"... In PAGE 3: ... The \Five Theory Model quot; can be illustrated as follows: W R S P M Environment System Generally speaking, the proof obligations are to show that the theories in ques- tion are consistent and that, under appropriate assumptions: { the domain knowledge W, supplemented by the speci cations S, satis es the requirements R, and { the programming platform M, with its programming P, implements the speci cations. The precise statement of these obligations in Higher-Order Logic is given in the section on designations below ( Table1 ) because it depends crucially on distinguishing variables (representing events and state) that are controlled by the environment (like a person taking a telephone o -hook) from those that are controlled by the system (like causing a telephone to ring). Details about our re nement principles can be found in [4].... In PAGE 7: ... Notice that the domain knowledge and the requirements cannot reference those variables controlled by the system and hidden from the envi- ronment, and that the speci cation can only reference those variables visible to both the system and the environment. Suppressing the arguments, the ultimate theorems we wish to hold are given in Table1 . Formulas (1) and (2) are con- sistency properties and (3) is the correctness of the implementation relative to the domain knowledge and requirements.... In PAGE 15: ...those mentioned above, and we have proved the equivalence of the two speci ca- tions. We have also proved that the speci cation which covers all cases, including those that cannot arise, satisies the reduction theorem given by formulae (4) and (5) in Table1 . Using the equivalence of the speci cation under domain knowl- edge, we then showed the simpli ed speci cation also sati ed formulae (4) and (5).... In PAGE 17: ... The value of then connected(t1; t2) follows simply from the connections for t1; t2 and then alerting(t) is true for any on-hook phone t whenever there is an asking phone.To verify the implementation we need to prove (6) from Table1 for our system (M; P) and speci cation (S). In reactive modules, every module variable must have a value in each round, regardless of input.... ..."

### Table 2. Proof rules for vertical implementation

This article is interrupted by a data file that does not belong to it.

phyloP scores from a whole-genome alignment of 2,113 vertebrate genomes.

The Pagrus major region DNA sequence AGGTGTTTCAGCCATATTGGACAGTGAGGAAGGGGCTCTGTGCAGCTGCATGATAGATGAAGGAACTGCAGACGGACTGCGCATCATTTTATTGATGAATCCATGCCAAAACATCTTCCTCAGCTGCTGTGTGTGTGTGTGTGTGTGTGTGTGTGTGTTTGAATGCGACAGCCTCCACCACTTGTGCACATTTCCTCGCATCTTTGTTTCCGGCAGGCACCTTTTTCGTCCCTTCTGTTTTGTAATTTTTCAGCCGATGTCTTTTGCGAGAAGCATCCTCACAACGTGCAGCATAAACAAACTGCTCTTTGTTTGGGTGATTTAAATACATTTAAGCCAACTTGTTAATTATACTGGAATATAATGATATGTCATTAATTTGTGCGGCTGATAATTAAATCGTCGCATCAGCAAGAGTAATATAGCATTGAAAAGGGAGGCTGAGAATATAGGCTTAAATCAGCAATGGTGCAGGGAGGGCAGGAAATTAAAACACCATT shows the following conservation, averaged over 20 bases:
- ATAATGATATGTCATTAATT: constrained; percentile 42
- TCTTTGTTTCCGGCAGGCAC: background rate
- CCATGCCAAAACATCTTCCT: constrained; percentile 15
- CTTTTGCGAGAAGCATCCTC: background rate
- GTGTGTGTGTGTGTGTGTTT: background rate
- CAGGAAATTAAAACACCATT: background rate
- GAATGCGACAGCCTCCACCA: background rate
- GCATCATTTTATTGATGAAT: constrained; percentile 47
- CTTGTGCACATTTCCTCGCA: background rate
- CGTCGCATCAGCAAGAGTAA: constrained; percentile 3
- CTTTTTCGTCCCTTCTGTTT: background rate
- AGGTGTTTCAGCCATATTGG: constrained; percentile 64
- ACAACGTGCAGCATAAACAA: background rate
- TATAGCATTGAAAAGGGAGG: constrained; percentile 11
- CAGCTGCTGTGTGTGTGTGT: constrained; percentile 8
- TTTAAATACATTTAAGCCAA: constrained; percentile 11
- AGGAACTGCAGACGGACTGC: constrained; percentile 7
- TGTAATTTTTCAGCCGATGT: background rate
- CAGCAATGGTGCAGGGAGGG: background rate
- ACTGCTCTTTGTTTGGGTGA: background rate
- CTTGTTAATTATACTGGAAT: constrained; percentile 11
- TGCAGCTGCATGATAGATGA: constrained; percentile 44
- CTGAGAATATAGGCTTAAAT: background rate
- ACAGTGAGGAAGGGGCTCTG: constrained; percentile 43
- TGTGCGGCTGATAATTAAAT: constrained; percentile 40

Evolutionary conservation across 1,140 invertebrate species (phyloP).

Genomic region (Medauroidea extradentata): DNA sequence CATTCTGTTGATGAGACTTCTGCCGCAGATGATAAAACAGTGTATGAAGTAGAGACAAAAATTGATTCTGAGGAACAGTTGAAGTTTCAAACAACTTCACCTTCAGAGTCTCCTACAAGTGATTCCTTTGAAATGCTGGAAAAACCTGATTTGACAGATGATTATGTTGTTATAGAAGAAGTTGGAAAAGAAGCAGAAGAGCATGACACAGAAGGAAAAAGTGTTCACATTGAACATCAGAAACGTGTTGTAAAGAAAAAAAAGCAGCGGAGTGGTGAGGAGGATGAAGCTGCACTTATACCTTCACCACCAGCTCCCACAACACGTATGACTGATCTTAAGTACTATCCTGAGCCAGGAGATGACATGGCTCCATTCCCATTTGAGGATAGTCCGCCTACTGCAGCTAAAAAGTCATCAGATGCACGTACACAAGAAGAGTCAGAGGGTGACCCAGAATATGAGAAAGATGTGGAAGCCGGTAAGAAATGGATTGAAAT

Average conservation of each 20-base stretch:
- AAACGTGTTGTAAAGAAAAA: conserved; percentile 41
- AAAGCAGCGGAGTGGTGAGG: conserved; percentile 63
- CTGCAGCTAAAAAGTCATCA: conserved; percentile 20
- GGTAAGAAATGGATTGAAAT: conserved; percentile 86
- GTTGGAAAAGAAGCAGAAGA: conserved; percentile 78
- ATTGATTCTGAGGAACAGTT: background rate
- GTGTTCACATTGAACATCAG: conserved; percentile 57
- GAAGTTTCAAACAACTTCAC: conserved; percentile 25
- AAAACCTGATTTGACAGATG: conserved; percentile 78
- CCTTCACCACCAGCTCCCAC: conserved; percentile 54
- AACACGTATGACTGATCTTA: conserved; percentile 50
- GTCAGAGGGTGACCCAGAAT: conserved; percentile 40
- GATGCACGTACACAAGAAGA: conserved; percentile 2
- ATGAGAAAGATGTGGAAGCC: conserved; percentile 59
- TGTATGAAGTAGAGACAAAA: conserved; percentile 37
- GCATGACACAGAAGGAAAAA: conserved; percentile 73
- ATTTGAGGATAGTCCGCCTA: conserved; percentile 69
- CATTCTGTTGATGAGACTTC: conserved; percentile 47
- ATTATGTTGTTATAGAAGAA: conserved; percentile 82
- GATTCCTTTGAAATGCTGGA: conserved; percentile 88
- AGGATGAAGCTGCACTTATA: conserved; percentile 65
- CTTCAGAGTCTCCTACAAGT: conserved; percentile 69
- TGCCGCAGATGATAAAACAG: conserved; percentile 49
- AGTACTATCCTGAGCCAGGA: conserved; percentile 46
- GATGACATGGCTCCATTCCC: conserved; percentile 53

"... In PAGE 7: ... If dom ; = ?, we write ` t v u r or simply t v r u. Anumber of proof rules for v r are given in Table2 . We rst discuss the case for closed terms;; i.... In PAGE 8: ... In R 12 , nally, the synchronisation set A of the speci cation is re ned in the im- plementation;; moreover, there is a restriction on the re nement function, which will be discussed below in more detail. There are some side conditions in Table2 whose rationale is not immediately obvious. In particular, the re nement function is constrained to be A-preserving in the rule for hiding (R 9 ), and distinct and preserving in the rule for parallel composition (R 12 ).... In PAGE 8: ... Assume A = C = fa;; bg and let r: a 7 ! a;; b;; b 7 ! b. Then the rules of Table2 allow the following derivation: (R 6 ) a v r a;; b (R 6 ) b v r b (R 8 ) a;; b v r a;; b;; b (R 9 ) (a;; b)=a v id (a;; b;; b)=a;; b (R 2 ) (a;; b)=a (a;; b;; b)=a;; b However, (a;; b)=a gives rise to a non-deadlocking term when substituted for x in x jj b b, whereas (a;; b;; b)=a;; b does not. This contradicts the requirement that preserves deadlock freedom.... In PAGE 9: ...! c;; a and b 7 ! c;; b. The rules of Table2 then allowtoderive((a+d)jj a;;b (b+d))=a;; b ((c;; a+d)jj a;;b;;c (c;; b+d))=a;; b;; c. The left hand term contains no deadlock, whereas the righthand term has a -transition to the deadlocked state (1;; b jj b;;c;;d 1;; d)=b;; c;; d.... In PAGE 9: ... [15]) seems inapplicable. 4 Vertical bisimulation Wenow come to the de nition of an actual vertical implementation relation that satis es the derivation rules of Table2 . We build on the principles of observation congruence.... In PAGE 10: ... 6, it follows that vertical bisimilarityuptoid equals ob- servation congruence. Furthermore, the rules in Table2 are sound for . r , To formalise this, we write x .... In PAGE 11: ... r satis es all the rules in Table 2. Note that, although Table2 gives no recipe for deriving implementations from speci cations, in many cases, one particular implementation can be obtained through the syntactic substitution of all abstract actions by their re nements. Abstraction.... ..."